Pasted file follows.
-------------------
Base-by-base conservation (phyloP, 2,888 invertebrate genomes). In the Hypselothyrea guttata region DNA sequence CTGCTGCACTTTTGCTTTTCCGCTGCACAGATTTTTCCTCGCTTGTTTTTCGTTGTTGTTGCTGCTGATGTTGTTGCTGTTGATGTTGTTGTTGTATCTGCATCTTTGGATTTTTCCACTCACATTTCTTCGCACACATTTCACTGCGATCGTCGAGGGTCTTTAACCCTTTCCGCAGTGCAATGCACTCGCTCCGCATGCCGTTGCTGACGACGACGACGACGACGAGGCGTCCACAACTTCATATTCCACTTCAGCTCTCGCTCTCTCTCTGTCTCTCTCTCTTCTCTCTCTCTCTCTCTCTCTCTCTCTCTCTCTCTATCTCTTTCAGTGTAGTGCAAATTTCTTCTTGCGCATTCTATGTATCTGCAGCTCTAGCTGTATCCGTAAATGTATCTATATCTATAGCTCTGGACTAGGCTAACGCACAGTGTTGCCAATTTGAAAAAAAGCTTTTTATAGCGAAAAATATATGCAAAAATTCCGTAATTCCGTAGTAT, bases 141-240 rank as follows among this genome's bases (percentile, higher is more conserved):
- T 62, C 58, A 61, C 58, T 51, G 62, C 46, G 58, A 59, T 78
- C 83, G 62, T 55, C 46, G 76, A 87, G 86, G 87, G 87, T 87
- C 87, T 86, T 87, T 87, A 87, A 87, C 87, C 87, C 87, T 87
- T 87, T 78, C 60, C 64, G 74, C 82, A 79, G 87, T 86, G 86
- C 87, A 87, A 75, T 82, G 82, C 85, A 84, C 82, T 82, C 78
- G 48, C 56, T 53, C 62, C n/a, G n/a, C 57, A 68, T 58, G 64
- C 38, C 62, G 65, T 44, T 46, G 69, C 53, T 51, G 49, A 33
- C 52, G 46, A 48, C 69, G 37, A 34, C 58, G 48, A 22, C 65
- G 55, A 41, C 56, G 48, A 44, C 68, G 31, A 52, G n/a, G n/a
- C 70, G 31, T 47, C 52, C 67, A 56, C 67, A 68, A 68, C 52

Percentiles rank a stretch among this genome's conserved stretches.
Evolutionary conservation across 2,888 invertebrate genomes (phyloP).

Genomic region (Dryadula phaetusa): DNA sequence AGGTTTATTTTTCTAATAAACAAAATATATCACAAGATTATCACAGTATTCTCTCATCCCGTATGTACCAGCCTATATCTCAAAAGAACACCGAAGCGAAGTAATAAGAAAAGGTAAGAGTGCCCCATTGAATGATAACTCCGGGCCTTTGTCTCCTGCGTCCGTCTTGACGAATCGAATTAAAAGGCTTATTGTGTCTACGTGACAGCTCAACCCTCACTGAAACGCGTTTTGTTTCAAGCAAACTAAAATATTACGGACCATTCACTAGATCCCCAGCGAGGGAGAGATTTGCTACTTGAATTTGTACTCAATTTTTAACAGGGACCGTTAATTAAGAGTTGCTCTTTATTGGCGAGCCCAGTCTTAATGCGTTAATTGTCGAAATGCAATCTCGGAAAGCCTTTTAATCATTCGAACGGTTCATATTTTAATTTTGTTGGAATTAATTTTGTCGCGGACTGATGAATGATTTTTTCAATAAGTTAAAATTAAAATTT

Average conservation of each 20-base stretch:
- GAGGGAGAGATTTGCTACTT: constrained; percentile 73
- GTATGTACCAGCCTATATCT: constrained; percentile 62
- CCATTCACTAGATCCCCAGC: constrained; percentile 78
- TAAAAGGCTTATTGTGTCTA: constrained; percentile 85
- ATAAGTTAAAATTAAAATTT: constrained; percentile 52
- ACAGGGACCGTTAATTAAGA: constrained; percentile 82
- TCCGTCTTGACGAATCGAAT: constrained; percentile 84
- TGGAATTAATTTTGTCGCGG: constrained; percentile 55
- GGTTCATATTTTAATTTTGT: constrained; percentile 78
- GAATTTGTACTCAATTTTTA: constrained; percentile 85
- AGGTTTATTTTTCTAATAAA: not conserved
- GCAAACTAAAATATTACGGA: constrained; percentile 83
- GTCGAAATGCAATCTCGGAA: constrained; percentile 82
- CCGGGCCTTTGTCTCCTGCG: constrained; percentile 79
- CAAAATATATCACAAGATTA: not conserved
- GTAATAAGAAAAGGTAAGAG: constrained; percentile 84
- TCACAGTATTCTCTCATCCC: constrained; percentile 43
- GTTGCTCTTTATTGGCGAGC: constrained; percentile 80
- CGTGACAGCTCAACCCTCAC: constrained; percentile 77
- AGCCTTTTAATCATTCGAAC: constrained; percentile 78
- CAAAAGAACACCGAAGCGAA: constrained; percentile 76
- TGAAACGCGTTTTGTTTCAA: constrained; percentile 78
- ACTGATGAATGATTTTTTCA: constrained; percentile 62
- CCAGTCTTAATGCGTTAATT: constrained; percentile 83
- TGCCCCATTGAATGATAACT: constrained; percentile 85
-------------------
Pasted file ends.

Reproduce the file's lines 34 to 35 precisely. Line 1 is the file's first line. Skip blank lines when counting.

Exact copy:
- CGTGACAGCTCAACCCTCAC: constrained; percentile 77
- AGCCTTTTAATCATTCGAAC: constrained; percentile 78